Where to Eat in Louisville if You Lose All Your Dough at The Track

By the time you pay for Kentucky Derby tickets, get your hat and dress or suit and bowtie, and pony up for lodging you probably don’t have a lot left for dining out at Louisville’s hottest restaurants. That’s ok – they’re all booked up anyway, and even if they weren’t you’d be relegated to a Derby menu prepared for the masses. Don’t get me wrong, I love our great restaurants. But Derby weekend’s not the time – spend some other weekend eating your way through the stars of Louisville’s culinary scene. In the meantime, this Derby, I’ll share some of my favorite options that don’t bust your budget.

Menu board

You can read the menu, but go ahead and plan on ordering the avocado burrito

Lolita’s Taco: Even without the hilarious name I’d love this place. Utterly lacking in pretension (think styrofoam plates and a menu free of the words artisan and handcrafted) they make up for cramped quarters and a location off the beaten track with super fresh, heaping plates of Cali-style Mexican. Their avocado burrito is legend – it’s just a flour tortilla loaded with hunks of avocado, plus the pico de gallo made here, but it was one of my first food revelations in Louisville, and remains one of my favorite things to eat. (They don’t have a website, but read more here; 4222 Poplar Level Rd. (502) 459-4356)

Alwatan: Two words: hummus and falafel. Oh, but what creamy, smooth, rich hummus, and crisp, steamy-hot falafel. They’re not going to win any awards for interior design or service, but who cares with food this good? Their pita bread is a soft heaven you just want to bury your nose in – slather it up with some of that hummus and pay yourself on the back for not joining the tourists eating their obligatory hot brown sandwich across town. (No website, but I can give you an out of date Facebook page for more info.)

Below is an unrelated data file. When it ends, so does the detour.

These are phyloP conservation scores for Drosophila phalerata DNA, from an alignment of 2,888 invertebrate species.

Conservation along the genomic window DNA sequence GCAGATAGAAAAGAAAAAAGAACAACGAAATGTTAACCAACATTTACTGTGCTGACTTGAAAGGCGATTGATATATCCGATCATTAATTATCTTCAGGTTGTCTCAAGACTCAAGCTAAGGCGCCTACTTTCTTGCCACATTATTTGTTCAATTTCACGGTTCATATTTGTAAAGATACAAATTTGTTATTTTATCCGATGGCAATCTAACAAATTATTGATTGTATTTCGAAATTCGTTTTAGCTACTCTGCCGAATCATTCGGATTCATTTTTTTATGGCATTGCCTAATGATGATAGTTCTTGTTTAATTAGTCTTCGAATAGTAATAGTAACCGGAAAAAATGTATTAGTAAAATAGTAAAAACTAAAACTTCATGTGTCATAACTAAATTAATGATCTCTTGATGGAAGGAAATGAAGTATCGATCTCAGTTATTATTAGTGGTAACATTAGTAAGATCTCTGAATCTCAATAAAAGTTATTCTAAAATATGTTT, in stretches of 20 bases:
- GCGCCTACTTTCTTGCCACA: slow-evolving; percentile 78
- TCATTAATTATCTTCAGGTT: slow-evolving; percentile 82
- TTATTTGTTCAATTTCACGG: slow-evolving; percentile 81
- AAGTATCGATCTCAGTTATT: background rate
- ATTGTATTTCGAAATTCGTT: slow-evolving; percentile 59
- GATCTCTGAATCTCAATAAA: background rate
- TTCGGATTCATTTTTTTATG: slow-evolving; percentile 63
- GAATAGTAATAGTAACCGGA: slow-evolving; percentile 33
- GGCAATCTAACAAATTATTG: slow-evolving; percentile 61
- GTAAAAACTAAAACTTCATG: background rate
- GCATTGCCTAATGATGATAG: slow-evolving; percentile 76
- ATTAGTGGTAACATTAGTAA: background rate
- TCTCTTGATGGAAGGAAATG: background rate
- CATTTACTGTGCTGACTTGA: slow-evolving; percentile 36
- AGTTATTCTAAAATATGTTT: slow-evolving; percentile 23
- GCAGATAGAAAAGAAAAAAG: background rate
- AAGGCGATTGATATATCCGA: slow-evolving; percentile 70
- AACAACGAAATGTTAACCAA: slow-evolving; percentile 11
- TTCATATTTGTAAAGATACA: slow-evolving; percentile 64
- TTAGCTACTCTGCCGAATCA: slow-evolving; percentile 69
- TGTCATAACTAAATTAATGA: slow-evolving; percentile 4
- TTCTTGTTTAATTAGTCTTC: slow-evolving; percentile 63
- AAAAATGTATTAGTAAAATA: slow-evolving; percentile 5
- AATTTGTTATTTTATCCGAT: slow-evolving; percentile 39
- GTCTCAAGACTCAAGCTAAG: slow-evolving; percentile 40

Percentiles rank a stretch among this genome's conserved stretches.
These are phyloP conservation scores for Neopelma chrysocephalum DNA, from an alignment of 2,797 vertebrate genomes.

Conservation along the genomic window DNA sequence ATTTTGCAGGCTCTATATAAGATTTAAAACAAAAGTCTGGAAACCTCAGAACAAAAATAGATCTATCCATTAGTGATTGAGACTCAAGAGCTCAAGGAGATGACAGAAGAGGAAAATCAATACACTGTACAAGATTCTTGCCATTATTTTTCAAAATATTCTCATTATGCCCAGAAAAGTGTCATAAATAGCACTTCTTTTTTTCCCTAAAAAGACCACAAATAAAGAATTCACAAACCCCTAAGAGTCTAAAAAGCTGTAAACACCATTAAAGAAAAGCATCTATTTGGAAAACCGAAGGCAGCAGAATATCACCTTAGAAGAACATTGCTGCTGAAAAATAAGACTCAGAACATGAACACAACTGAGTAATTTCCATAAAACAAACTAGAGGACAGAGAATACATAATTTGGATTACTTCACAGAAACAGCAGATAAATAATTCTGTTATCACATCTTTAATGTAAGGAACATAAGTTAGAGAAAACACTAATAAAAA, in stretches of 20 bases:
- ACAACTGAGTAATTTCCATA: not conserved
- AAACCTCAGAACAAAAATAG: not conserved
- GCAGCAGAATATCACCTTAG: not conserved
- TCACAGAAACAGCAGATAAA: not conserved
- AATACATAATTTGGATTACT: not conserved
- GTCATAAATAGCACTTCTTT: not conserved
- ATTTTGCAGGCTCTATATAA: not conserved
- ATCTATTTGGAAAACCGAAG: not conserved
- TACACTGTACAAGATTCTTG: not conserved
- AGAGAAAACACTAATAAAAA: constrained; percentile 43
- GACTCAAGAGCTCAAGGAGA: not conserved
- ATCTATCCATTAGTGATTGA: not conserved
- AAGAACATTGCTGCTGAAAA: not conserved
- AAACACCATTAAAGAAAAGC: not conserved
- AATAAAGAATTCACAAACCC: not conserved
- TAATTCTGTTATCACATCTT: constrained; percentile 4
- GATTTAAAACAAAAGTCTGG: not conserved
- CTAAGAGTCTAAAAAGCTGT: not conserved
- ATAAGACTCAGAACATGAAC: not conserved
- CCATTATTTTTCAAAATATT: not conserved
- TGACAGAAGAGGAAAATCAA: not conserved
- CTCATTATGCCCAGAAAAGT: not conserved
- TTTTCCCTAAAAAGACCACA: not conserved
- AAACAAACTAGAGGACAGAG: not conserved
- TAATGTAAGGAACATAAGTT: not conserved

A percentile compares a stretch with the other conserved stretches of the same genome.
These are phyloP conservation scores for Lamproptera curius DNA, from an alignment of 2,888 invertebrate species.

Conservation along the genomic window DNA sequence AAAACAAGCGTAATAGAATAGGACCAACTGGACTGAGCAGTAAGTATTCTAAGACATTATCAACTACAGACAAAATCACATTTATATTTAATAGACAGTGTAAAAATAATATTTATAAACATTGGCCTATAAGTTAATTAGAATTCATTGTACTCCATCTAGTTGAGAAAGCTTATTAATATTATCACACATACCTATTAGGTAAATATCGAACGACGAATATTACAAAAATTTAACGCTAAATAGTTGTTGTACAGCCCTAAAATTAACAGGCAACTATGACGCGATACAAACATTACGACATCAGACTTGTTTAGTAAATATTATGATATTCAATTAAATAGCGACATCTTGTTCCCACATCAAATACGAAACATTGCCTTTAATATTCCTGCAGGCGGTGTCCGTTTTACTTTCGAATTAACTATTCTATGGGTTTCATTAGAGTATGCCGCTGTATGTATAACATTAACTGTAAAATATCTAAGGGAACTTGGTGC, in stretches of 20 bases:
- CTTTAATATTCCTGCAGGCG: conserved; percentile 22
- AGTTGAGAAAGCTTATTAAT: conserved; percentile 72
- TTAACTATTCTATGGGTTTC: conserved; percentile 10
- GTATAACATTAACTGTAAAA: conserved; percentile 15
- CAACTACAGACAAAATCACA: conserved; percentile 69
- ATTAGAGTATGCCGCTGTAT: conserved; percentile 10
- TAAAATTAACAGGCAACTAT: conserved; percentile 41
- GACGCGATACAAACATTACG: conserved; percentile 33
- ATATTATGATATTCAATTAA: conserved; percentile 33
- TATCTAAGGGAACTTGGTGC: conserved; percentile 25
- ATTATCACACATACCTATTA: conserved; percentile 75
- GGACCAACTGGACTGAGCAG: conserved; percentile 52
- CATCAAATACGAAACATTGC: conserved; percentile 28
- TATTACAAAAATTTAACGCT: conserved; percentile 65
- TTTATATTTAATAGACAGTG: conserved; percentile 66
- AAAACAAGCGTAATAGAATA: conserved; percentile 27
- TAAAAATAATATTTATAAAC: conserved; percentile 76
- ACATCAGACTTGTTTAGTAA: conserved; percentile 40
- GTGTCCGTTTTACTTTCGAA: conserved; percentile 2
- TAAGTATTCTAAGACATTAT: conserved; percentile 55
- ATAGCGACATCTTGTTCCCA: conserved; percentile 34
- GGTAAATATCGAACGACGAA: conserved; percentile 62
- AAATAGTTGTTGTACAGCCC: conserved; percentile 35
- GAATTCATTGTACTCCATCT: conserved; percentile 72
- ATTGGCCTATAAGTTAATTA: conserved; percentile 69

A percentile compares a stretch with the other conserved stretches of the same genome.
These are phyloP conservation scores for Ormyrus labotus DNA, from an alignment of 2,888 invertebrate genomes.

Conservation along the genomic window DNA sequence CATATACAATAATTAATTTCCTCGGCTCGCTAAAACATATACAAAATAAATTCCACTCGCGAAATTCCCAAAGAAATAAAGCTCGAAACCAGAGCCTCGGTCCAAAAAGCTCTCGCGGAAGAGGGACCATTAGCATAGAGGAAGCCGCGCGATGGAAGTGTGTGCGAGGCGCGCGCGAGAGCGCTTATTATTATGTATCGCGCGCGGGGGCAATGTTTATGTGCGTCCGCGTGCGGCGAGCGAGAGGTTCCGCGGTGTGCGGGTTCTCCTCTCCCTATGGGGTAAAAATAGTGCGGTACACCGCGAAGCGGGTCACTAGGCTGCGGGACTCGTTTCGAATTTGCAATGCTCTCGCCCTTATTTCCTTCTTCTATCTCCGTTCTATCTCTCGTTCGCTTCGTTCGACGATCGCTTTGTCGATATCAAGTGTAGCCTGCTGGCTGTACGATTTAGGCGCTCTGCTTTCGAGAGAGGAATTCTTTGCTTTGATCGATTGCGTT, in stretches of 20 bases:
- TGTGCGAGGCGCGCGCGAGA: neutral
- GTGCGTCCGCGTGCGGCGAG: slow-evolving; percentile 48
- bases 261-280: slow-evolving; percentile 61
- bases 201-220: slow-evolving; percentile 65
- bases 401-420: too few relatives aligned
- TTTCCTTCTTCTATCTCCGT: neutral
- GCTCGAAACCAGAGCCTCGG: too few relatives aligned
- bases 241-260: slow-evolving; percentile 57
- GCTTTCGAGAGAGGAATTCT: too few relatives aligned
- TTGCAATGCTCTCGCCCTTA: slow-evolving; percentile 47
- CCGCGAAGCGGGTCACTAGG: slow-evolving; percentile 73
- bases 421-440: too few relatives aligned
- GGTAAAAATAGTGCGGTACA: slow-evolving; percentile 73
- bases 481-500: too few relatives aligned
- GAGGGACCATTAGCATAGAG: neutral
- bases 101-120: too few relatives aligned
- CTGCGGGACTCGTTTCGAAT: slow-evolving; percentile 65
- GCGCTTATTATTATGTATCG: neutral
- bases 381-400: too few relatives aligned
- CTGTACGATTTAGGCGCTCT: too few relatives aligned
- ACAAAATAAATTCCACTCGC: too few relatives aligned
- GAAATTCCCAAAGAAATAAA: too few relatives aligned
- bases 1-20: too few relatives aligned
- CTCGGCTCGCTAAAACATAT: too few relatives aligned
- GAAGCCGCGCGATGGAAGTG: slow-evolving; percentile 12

Thai Noodles: This is some seriously good Thai food made with love and a definite step up from what you often find at these places. We went there when we were jonesing for Pad Thai and curry after a recent trip to Bangkok and were beyond happy with our dishes – and with the chance to practice our speck of Thai language on the sweet owner. (More info)

Pizza and beer

Have a local brew with your thin-crust pizza

Bonnie & Clyde’s: We make a pilgrimage to this old-school (some call it outdated but haters gonna hate), family pizzeria a couple times a year, and spend the rest of the year wondering why we don’t go more often. Take cash, get your huge playing card that serves as your order number, grab a seat at a long table with a bunch of locals and dig in (make sure you arrive ravenous). This is some of the best damn pizza in town. And blessedly it’s completely free of any scene types. (Again, no website. See a trend here? 7611 Dixie Hwy, (502) 935-5540)

El Mocajete: I recently discovered this little Mexican joint near the track when a couple friends both mentioned it within the space of a week. And I agree with everyone in town that I’ve heard say it’s the best Mexican in the city. Service is as slow as you’d expect with one server for the whole place, but when you tear into a plate of fish tacos you’ll realize you’d wait twice as long with a smile. Just sit and listen to the mostly Spanish conversation and drink a big-ass Corona and chow down on nachos with fresh, warm salsa and be happy. (More info)

Four Sisters Cafe: Crepes and banh mi? Why not have them together? The Vietnamese sandwiches on baguettes are a tasty legacy of the French colonial days, and crepes are another portable French delight. Speaking of delight, even if the food weren’t so tasty, you’d want to go just to chat with the young women that run this lovely shop. Sit and drink a sweet iced Vietnamese coffee and ask them to tell you about the food back in Vietnam where they grew up.  (More info)



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